Today's Editorial

Today's Editorial - 25 May 2023

Dangers that lurk

Source: By NARAIN BATRA: The Statesman

The term cyberspace was coined by William Gibson in his 1984 science fiction work Neuromancer ~ a dark social universe. But America created cyberspace, the Internet, based on its democratic value system ~ free, open, decentralized, distributed, and self-governing.

What if the Internet had been created in China or Russia?Architecture and algorithms would have been very different, geared more toward creating a surveillance society than enhancing democratic values. Unfortunately, its very openness and freedom have become the source of its susceptibilities to surveillance.

Authoritarian nations find the freedom of cyberspace very threatening to their hold on power. While they have built firewalls to protect their societies from free speech and free flow of information, they use cyber weapons to attack others’ critical infrastructure.

most attractive feature of cyberspace is that its entrance threshold is so low that an ingenious self-taught person could create apps and new platforms, and become rich. Or, become a hacker and get into infrastructure, financial or military systems.

Rogue states and well-organized digital terrorist groups use footloose hackers to steal intellectual property, and pry into diplomatic and strategic plans. Most cyber-security attacks are unobtrusive, stealthy, and insidious. There are no rules of the road to protect cyberspace, the domain in which all our activities, military, economic, commercial, political and cultural, are being done now.

Power grids, financial systems, defense networks could be brought down by not only hostile states but also non-state actors acting alone or in collusion with their state governments.

Based on Google’s research findings, the Wall Street Journal wrote, “State-sponsored hackers from China have developed techniques that evade common cybersecurity tools and enable them to burrow into government and business networks and spy on victims for years without detection.”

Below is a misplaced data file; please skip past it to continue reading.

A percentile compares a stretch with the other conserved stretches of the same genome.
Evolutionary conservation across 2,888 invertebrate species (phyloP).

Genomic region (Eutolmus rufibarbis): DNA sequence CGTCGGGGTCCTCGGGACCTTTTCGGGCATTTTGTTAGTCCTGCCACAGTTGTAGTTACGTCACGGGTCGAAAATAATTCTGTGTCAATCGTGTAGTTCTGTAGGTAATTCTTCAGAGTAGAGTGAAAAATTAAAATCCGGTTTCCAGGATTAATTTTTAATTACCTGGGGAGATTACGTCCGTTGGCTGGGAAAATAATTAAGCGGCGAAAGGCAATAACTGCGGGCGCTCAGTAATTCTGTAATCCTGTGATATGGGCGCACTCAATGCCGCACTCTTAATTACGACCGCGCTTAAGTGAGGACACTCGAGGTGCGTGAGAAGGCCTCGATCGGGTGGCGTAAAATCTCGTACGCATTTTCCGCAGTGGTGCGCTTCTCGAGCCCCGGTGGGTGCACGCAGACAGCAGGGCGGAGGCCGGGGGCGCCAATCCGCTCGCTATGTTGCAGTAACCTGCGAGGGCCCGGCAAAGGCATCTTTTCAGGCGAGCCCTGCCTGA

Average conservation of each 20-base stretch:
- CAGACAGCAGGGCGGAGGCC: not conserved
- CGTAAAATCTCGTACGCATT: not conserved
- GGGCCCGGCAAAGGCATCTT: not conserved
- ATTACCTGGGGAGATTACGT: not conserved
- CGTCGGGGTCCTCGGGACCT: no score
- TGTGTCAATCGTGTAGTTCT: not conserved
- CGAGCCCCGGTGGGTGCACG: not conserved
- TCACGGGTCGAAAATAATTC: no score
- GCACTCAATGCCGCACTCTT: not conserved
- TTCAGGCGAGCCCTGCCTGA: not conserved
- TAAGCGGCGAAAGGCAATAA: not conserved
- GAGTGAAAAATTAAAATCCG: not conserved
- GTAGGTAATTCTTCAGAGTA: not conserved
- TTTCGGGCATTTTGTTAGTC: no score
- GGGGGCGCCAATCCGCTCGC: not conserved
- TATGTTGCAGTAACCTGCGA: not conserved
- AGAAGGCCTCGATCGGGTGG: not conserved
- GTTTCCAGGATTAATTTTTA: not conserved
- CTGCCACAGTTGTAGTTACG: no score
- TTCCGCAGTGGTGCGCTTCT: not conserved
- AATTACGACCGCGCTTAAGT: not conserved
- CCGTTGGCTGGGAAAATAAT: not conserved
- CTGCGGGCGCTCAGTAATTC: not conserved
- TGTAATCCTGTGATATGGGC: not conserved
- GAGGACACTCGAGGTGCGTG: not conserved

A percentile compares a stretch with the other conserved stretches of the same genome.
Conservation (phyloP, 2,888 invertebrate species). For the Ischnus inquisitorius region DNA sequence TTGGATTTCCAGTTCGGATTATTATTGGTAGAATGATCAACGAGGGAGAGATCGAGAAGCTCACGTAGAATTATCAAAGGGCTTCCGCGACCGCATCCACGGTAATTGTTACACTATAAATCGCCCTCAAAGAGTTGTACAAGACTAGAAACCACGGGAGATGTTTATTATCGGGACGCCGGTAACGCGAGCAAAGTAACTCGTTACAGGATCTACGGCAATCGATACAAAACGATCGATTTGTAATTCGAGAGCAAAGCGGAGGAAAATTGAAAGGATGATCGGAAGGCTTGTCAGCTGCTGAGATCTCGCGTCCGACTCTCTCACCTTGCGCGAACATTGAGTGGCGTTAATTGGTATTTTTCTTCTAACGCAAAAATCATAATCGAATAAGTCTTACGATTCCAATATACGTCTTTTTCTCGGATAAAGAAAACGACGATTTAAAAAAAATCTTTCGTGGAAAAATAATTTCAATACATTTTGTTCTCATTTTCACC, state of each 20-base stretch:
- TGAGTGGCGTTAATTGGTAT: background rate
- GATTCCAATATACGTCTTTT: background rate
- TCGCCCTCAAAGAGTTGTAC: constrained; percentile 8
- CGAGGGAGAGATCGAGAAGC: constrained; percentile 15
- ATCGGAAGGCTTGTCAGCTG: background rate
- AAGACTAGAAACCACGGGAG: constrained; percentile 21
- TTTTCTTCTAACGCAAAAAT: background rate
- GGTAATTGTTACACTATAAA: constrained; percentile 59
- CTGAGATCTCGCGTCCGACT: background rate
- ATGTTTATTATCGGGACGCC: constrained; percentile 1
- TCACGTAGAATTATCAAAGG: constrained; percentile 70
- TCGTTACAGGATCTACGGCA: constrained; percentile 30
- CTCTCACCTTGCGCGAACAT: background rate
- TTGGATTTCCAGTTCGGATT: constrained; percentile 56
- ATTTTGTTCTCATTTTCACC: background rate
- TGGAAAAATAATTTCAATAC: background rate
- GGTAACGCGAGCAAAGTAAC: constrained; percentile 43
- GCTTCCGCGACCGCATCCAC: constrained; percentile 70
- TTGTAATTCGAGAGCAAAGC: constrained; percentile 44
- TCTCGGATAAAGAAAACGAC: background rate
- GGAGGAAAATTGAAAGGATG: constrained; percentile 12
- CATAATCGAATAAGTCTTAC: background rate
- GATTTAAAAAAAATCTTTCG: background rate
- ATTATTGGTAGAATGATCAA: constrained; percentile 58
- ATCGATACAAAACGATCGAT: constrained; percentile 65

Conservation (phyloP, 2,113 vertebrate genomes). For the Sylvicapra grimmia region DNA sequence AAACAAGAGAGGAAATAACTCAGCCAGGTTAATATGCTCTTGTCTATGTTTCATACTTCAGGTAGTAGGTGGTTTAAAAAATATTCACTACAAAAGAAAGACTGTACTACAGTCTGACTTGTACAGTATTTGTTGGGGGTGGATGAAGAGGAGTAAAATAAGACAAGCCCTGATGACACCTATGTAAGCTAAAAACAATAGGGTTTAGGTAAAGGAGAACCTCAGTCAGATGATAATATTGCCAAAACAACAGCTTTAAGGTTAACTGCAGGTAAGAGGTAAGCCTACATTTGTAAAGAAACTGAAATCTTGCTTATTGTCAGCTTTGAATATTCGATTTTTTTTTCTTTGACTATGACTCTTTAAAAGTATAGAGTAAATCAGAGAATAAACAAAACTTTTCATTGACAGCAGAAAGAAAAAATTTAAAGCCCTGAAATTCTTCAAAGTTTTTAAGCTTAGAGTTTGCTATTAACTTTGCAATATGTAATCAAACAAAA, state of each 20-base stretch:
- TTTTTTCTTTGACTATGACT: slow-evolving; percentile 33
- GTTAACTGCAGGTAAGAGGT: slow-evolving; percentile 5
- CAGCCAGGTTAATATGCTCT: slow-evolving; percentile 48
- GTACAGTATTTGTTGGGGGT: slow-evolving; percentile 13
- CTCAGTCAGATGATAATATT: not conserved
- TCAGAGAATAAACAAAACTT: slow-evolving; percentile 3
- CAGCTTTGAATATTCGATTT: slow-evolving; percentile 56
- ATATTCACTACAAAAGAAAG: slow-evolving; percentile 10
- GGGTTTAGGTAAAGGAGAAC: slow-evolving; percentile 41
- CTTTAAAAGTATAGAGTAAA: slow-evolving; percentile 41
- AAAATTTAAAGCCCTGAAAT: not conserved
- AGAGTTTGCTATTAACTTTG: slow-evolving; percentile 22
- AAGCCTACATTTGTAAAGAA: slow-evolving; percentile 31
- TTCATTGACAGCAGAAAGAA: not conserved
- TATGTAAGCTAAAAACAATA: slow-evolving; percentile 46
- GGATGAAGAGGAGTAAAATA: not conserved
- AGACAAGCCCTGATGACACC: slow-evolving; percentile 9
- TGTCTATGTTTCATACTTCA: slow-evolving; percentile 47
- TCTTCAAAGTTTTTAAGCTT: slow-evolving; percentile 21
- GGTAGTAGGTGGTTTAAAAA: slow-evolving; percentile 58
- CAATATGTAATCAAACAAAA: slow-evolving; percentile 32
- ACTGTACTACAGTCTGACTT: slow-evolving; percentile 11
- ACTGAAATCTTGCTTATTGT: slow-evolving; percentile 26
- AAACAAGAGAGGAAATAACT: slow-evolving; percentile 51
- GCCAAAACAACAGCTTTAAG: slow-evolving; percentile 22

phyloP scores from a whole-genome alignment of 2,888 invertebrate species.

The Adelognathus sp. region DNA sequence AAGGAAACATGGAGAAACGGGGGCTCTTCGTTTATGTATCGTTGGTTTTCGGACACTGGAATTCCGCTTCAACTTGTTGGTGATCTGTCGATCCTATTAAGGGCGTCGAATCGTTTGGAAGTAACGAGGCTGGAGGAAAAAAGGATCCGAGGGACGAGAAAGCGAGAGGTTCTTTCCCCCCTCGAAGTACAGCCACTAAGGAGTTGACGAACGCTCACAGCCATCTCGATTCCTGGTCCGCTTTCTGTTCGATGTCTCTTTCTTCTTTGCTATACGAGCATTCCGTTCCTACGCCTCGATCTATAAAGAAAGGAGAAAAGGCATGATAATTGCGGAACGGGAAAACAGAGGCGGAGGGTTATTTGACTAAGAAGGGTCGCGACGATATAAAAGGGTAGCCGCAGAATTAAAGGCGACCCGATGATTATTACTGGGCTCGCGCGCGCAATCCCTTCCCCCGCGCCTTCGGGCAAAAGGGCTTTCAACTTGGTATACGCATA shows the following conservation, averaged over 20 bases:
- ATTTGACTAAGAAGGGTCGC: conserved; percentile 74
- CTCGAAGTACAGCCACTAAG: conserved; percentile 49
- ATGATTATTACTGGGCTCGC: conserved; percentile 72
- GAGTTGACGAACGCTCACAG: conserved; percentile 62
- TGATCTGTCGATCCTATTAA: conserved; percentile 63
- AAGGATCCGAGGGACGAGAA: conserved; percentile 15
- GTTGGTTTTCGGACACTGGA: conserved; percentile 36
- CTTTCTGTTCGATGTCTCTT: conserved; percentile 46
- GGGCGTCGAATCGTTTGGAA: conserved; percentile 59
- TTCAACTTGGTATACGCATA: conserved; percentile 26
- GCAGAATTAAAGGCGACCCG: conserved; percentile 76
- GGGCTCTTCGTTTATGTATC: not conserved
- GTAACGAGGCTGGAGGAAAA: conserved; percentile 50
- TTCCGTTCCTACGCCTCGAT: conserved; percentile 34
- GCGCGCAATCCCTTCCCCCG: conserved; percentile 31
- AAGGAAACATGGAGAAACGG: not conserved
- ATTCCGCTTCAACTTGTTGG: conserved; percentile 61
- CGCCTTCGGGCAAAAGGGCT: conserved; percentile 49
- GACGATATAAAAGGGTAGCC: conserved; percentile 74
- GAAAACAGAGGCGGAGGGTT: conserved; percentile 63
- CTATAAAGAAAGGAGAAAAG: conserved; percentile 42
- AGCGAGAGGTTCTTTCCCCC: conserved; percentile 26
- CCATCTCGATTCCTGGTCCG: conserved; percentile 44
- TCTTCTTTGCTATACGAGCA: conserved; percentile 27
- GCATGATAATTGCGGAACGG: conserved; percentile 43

In 2021, a Chinese espionage group hit tens of thousands Microsoft customers. The 7 May 2021 ransomware attack on Colonial Pipeline, one of America’s largest fuel suppliers, was carried out by a criminal hacking group DarkSide’s affiliate that crippled its computer system and for which it had to pay the ransom in cryptocurrency, 75 Bitcoin, or about $4.4 million, according to media reports.

Cryptocurrency based on Blockchain technology is a possible future for global finance. The US Department of Justice was able to recover 64 bitcoins. In October 2020, a cyber-attack shut down the electrical grid of Mumbai, India’s financial capital, plunging millions into darkness.

The New York Times argued that it was a Chinese cyber-attack as a warning that China could not only fight India in the Himalayas but also in its financial hub. One of America’s most precious assets, intellectual property, is under constant threat.

Chinese hackers have been accessing the designs of some major US weapon systems to modernize the country’s military. Perpetrators conceal their location due to the anonymous nature of the Internet, which makes the attribution of cyber attacks problematic.

But technology is being developed to locate perpetrators.Mandiant, a Google’s computer security company, was able to pinpoint that a unit of the People’s Liberation Army, located in Shanghai, had “systematically stolen hundreds of terabytes of data” from American corporations, organizations and government agencies.